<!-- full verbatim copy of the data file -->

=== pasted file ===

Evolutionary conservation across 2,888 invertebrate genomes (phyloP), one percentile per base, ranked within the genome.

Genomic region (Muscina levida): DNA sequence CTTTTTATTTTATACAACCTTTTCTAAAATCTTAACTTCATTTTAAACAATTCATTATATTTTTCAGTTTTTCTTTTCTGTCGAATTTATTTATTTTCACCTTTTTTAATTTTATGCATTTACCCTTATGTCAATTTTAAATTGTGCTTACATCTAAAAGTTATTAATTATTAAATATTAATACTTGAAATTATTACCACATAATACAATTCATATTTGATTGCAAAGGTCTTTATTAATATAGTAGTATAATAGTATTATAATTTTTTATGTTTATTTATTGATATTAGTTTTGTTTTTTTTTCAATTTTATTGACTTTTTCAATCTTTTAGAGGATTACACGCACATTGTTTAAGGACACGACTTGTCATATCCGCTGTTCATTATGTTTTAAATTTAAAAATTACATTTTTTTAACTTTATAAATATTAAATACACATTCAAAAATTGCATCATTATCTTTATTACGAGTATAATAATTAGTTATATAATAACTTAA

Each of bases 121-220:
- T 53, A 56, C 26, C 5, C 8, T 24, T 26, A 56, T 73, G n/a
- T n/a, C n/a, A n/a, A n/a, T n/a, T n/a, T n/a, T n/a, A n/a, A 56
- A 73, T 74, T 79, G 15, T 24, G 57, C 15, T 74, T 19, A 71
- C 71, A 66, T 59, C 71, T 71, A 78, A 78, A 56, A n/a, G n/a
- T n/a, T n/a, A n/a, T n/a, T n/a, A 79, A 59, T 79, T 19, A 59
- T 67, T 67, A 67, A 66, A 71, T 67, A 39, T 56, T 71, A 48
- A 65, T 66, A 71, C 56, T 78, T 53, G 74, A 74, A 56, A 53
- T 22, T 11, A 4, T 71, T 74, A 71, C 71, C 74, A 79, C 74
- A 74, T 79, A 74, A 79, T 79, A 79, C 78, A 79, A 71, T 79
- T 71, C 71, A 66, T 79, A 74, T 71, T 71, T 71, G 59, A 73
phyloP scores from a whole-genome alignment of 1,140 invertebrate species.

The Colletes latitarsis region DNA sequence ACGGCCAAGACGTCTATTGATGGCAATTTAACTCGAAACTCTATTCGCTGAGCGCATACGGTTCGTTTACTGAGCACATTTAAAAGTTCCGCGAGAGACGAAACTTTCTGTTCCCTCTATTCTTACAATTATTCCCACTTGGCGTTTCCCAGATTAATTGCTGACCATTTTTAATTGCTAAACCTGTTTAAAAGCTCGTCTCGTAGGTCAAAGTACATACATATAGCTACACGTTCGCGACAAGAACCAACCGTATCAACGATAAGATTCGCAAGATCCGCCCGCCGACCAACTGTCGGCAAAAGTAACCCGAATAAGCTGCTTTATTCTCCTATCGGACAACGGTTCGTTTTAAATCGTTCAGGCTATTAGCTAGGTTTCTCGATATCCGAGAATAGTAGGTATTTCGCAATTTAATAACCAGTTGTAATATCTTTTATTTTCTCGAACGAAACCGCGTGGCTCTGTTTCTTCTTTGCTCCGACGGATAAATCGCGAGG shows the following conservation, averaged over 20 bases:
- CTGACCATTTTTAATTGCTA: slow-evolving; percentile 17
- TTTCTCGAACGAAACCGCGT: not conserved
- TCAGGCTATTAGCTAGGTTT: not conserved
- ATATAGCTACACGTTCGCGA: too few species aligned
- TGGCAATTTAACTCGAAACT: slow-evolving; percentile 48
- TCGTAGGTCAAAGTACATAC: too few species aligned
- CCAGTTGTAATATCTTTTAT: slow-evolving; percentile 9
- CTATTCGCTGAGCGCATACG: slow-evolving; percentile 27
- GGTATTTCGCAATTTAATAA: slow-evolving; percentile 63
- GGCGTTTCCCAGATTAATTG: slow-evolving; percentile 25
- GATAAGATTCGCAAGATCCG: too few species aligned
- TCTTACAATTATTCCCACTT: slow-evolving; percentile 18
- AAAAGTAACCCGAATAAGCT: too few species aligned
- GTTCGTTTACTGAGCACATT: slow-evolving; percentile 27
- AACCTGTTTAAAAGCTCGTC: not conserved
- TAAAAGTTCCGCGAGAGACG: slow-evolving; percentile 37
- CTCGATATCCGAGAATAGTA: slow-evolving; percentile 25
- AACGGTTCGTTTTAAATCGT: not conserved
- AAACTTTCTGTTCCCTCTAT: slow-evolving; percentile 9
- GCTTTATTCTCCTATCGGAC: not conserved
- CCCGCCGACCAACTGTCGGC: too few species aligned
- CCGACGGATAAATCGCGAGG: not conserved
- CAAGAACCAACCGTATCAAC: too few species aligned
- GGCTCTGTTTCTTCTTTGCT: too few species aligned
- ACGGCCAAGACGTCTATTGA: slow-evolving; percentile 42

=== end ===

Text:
Evolutionary conservation across 2,888 invertebrate genomes (phyloP), one percentile per base, ranked within the genome.

Genomic region (Muscina levida): DNA sequence CTTTTTATTTTATACAACCTTTTCTAAAATCTTAACTTCATTTTAAACAATTCATTATATTTTTCAGTTTTTCTTTTCTGTCGAATTTATTTATTTTCACCTTTTTTAATTTTATGCATTTACCCTTATGTCAATTTTAAATTGTGCTTACATCTAAAAGTTATTAATTATTAAATATTAATACTTGAAATTATTACCACATAATACAATTCATATTTGATTGCAAAGGTCTTTATTAATATAGTAGTATAATAGTATTATAATTTTTTATGTTTATTTATTGATATTAGTTTTGTTTTTTTTTCAATTTTATTGACTTTTTCAATCTTTTAGAGGATTACACGCACATTGTTTAAGGACACGACTTGTCATATCCGCTGTTCATTATGTTTTAAATTTAAAAATTACATTTTTTTAACTTTATAAATATTAAATACACATTCAAAAATTGCATCATTATCTTTATTACGAGTATAATAATTAGTTATATAATAACTTAA

Each of bases 121-220:
- T 53, A 56, C 26, C 5, C 8, T 24, T 26, A 56, T 73, G n/a
- T n/a, C n/a, A n/a, A n/a, T n/a, T n/a, T n/a, T n/a, A n/a, A 56
- A 73, T 74, T 79, G 15, T 24, G 57, C 15, T 74, T 19, A 71
- C 71, A 66, T 59, C 71, T 71, A 78, A 78, A 56, A n/a, G n/a
- T n/a, T n/a, A n/a, T n/a, T n/a, A 79, A 59, T 79, T 19, A 59
- T 67, T 67, A 67, A 66, A 71, T 67, A 39, T 56, T 71, A 48
- A 65, T 66, A 71, C 56, T 78, T 53, G 74, A 74, A 56, A 53
- T 22, T 11, A 4, T 71, T 74, A 71, C 71, C 74, A 79, C 74
- A 74, T 79, A 74, A 79, T 79, A 79, C 78, A 79, A 71, T 79
- T 71, C 71, A 66, T 79, A 74, T 71, T 71, T 71, G 59, A 73
phyloP scores from a whole-genome alignment of 1,140 invertebrate species.

The Colletes latitarsis region DNA sequence ACGGCCAAGACGTCTATTGATGGCAATTTAACTCGAAACTCTATTCGCTGAGCGCATACGGTTCGTTTACTGAGCACATTTAAAAGTTCCGCGAGAGACGAAACTTTCTGTTCCCTCTATTCTTACAATTATTCCCACTTGGCGTTTCCCAGATTAATTGCTGACCATTTTTAATTGCTAAACCTGTTTAAAAGCTCGTCTCGTAGGTCAAAGTACATACATATAGCTACACGTTCGCGACAAGAACCAACCGTATCAACGATAAGATTCGCAAGATCCGCCCGCCGACCAACTGTCGGCAAAAGTAACCCGAATAAGCTGCTTTATTCTCCTATCGGACAACGGTTCGTTTTAAATCGTTCAGGCTATTAGCTAGGTTTCTCGATATCCGAGAATAGTAGGTATTTCGCAATTTAATAACCAGTTGTAATATCTTTTATTTTCTCGAACGAAACCGCGTGGCTCTGTTTCTTCTTTGCTCCGACGGATAAATCGCGAGG shows the following conservation, averaged over 20 bases:
- CTGACCATTTTTAATTGCTA: slow-evolving; percentile 17
- TTTCTCGAACGAAACCGCGT: not conserved
- TCAGGCTATTAGCTAGGTTT: not conserved
- ATATAGCTACACGTTCGCGA: too few species aligned
- TGGCAATTTAACTCGAAACT: slow-evolving; percentile 48
- TCGTAGGTCAAAGTACATAC: too few species aligned
- CCAGTTGTAATATCTTTTAT: slow-evolving; percentile 9
- CTATTCGCTGAGCGCATACG: slow-evolving; percentile 27
- GGTATTTCGCAATTTAATAA: slow-evolving; percentile 63
- GGCGTTTCCCAGATTAATTG: slow-evolving; percentile 25
- GATAAGATTCGCAAGATCCG: too few species aligned
- TCTTACAATTATTCCCACTT: slow-evolving; percentile 18
- AAAAGTAACCCGAATAAGCT: too few species aligned
- GTTCGTTTACTGAGCACATT: slow-evolving; percentile 27
- AACCTGTTTAAAAGCTCGTC: not conserved
- TAAAAGTTCCGCGAGAGACG: slow-evolving; percentile 37
- CTCGATATCCGAGAATAGTA: slow-evolving; percentile 25
- AACGGTTCGTTTTAAATCGT: not conserved
- AAACTTTCTGTTCCCTCTAT: slow-evolving; percentile 9
- GCTTTATTCTCCTATCGGAC: not conserved
- CCCGCCGACCAACTGTCGGC: too few species aligned
- CCGACGGATAAATCGCGAGG: not conserved
- CAAGAACCAACCGTATCAAC: too few species aligned
- GGCTCTGTTTCTTCTTTGCT: too few species aligned
- ACGGCCAAGACGTCTATTGA: slow-evolving; percentile 42